Turns out the Obama administration and his economic advisers did better than any European nation in their anti-recession efforts (graph).
The unemployment rate in the United States has been steadily falling, while the unemployment rate in the euro zone has climbed to its highest level since the currency was introduced more than a decade ago. There is still some double-dip talk in the United States, but in many European countries it is a reality.
In the United States, the Institute for Supply Management said this week that its survey of manufacturers showed continued improvement. As a group, companies say that overall business is better and that new orders are doing very well. They say they expect to continue adding workers. In the euro zone, a similar purchasing managers survey indicated that conditions were deteriorating. ...NYT
Key points -- according to financial reporter, Floyd Norris, writing in the Times: the bank bailouts helped, unpopular though they were, and even the bailouts of Fannie and Freddie contributed to the improvement, in spite of what the right would like to think.
... There are politicians proclaiming that those two government-sponsored enterprises were the sole cause of the financial crisis. They were not, of course. Most of the really bad loans were made by privately financed lenders who believed they had little reason to care if the loans were good, since they planned to sell them immediately to investors. ...NYT
Raising the amount of capital banks are now required to hold has also been a good, if unpopular move. And the Federal Reserve's efforts to maintain liquidity paid off. "As of now," Norris writes, "there can be little doubt that the American government handled the problems of the last year far better than did its European counterparts."
Which is not to say that our socioeconomic situation is anything to boast about. And the way some still talk about our economy is, well, sick.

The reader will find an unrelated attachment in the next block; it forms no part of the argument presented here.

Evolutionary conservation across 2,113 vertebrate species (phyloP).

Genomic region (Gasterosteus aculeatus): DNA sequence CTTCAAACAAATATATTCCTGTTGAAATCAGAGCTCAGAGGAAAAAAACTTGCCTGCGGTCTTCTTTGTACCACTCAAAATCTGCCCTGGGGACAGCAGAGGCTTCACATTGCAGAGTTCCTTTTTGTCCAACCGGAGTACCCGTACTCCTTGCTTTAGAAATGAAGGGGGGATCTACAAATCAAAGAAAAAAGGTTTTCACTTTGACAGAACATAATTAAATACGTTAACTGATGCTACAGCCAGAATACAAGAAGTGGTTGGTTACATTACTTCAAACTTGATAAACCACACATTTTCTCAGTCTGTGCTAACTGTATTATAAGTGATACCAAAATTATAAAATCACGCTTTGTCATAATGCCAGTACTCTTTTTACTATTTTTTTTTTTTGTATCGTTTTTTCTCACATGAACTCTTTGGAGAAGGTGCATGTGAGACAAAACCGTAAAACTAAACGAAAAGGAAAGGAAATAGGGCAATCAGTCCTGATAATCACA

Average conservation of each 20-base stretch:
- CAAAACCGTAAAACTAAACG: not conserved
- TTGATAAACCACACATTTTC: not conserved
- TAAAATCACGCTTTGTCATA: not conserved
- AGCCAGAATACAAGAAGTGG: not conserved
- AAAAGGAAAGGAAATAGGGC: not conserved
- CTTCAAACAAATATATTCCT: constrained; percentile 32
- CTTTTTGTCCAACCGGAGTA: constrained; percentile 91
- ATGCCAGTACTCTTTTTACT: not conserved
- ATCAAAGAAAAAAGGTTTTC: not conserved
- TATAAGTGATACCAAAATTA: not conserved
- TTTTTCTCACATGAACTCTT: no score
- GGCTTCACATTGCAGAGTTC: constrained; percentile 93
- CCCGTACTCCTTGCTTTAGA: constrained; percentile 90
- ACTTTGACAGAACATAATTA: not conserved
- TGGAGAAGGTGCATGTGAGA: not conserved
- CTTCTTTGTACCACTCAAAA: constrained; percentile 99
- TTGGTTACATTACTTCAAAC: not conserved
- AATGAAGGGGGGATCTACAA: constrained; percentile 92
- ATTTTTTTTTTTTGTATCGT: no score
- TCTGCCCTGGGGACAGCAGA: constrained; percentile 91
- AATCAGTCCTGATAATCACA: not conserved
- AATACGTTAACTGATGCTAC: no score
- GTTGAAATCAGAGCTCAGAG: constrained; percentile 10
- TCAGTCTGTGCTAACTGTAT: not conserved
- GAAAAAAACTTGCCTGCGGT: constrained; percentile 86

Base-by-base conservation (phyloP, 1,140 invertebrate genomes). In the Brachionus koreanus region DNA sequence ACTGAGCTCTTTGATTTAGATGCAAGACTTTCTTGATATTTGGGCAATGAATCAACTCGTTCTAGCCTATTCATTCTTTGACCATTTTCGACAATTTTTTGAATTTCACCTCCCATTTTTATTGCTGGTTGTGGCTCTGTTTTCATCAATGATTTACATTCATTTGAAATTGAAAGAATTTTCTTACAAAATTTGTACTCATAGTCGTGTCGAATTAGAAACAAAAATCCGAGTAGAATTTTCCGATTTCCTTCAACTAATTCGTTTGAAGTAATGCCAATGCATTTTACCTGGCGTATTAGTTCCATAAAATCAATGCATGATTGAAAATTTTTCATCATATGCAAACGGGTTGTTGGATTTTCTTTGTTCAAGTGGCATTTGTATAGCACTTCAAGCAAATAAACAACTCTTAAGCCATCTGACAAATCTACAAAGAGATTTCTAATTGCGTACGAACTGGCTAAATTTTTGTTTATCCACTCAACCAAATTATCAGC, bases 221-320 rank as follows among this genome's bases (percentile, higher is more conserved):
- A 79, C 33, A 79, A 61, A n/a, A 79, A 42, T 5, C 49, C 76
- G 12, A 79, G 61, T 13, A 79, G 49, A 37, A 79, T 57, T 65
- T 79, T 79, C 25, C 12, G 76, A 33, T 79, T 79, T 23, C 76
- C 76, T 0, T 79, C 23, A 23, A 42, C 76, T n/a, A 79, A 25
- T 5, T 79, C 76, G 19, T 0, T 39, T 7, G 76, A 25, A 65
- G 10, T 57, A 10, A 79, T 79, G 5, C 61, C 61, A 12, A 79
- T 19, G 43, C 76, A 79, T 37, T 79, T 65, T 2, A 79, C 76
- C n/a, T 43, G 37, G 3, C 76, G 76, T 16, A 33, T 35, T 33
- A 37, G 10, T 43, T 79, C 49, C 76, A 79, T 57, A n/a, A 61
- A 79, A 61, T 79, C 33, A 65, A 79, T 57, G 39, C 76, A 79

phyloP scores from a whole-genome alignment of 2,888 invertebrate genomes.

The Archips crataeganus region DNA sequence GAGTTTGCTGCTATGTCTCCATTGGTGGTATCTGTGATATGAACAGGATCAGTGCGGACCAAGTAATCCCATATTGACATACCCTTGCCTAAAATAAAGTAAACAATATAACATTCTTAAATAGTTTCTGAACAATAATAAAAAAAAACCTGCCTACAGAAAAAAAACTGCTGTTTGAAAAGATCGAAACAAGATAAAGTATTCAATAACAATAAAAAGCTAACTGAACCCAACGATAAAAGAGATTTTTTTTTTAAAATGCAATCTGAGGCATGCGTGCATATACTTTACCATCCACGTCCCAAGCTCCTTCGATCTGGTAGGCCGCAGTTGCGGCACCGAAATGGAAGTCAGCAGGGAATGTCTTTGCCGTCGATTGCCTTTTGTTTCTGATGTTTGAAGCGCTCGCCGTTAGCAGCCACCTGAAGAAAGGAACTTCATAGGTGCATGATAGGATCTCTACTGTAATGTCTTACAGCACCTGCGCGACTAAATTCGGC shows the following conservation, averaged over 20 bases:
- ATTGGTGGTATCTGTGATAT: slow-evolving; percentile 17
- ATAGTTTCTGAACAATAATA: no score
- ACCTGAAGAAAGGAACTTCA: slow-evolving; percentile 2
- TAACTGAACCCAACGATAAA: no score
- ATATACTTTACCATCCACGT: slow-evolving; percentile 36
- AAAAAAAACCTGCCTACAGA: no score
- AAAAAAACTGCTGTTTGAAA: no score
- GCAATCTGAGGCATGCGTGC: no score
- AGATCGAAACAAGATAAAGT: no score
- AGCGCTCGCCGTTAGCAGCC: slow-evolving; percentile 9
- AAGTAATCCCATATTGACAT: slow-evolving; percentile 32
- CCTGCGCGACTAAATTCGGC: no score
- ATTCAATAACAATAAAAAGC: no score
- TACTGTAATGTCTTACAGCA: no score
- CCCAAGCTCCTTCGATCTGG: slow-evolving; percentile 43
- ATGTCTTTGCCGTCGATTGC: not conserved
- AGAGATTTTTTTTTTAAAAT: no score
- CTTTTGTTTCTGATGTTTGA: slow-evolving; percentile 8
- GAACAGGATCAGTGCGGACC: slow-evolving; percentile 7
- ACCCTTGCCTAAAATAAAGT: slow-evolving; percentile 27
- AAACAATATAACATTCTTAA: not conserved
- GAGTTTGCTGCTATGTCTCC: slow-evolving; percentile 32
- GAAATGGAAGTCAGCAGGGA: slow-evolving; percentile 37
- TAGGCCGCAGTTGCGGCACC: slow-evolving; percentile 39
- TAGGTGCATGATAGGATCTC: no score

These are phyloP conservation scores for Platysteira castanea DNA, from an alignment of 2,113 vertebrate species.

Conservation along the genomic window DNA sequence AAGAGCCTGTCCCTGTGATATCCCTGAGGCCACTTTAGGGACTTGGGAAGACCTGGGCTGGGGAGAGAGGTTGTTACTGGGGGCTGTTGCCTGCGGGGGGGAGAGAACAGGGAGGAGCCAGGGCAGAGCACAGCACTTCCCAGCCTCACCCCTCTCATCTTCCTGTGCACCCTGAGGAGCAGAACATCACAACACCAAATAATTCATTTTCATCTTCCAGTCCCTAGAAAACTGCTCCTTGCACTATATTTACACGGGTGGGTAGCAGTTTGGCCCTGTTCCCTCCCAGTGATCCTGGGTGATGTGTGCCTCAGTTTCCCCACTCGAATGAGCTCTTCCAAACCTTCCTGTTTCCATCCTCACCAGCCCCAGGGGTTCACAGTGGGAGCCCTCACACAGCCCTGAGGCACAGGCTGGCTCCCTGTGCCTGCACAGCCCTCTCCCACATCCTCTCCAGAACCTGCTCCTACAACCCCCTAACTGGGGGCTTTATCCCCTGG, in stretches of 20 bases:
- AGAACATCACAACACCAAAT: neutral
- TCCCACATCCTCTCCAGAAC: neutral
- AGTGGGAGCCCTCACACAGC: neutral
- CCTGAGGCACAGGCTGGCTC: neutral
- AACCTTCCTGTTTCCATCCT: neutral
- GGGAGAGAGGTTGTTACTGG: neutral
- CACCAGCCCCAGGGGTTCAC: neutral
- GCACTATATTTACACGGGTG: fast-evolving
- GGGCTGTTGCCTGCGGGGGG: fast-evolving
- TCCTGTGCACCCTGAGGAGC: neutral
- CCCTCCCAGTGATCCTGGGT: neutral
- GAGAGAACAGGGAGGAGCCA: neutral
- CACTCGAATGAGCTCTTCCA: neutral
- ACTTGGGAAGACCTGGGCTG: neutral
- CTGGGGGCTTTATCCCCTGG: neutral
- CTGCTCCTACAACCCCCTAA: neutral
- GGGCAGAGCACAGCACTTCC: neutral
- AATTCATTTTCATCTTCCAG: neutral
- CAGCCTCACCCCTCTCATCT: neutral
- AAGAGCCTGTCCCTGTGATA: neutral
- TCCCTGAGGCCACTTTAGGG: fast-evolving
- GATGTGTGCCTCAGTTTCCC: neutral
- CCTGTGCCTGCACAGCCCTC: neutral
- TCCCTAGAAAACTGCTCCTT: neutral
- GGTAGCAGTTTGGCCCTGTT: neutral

The takeover of half our political spectrum by the 0.01 percent is, I’d argue, also responsible for the degradation of our economic discourse, which has made any sensible discussion of what we should be doing impossible.
Disputes in economics used to be bounded by a shared understanding of the evidence, creating a broad range of agreement about economic policy. To take the most prominent example, Milton Friedman may have opposed fiscal activism, but he very much supported monetary activism to fight deep economic slumps, to an extent that would have put him well to the left of center in many current debates.
Now, however, the Republican Party is dominated by doctrines formerly on the political fringe. Friedman called for monetary flexibility; today, much of the G.O.P. is fanatically devoted to the gold standard. N. Gregory Mankiw of Harvard University, a Romney economic adviser, once dismissed those claiming that tax cuts pay for themselves as “charlatans and cranks”; today, that notion is very close to being official Republican doctrine.
As it happens, these doctrines have overwhelmingly failed in practice. ...
... The key to economic recovery lies in finding a way to get past that minority’s malign influence. ...Paul Krugman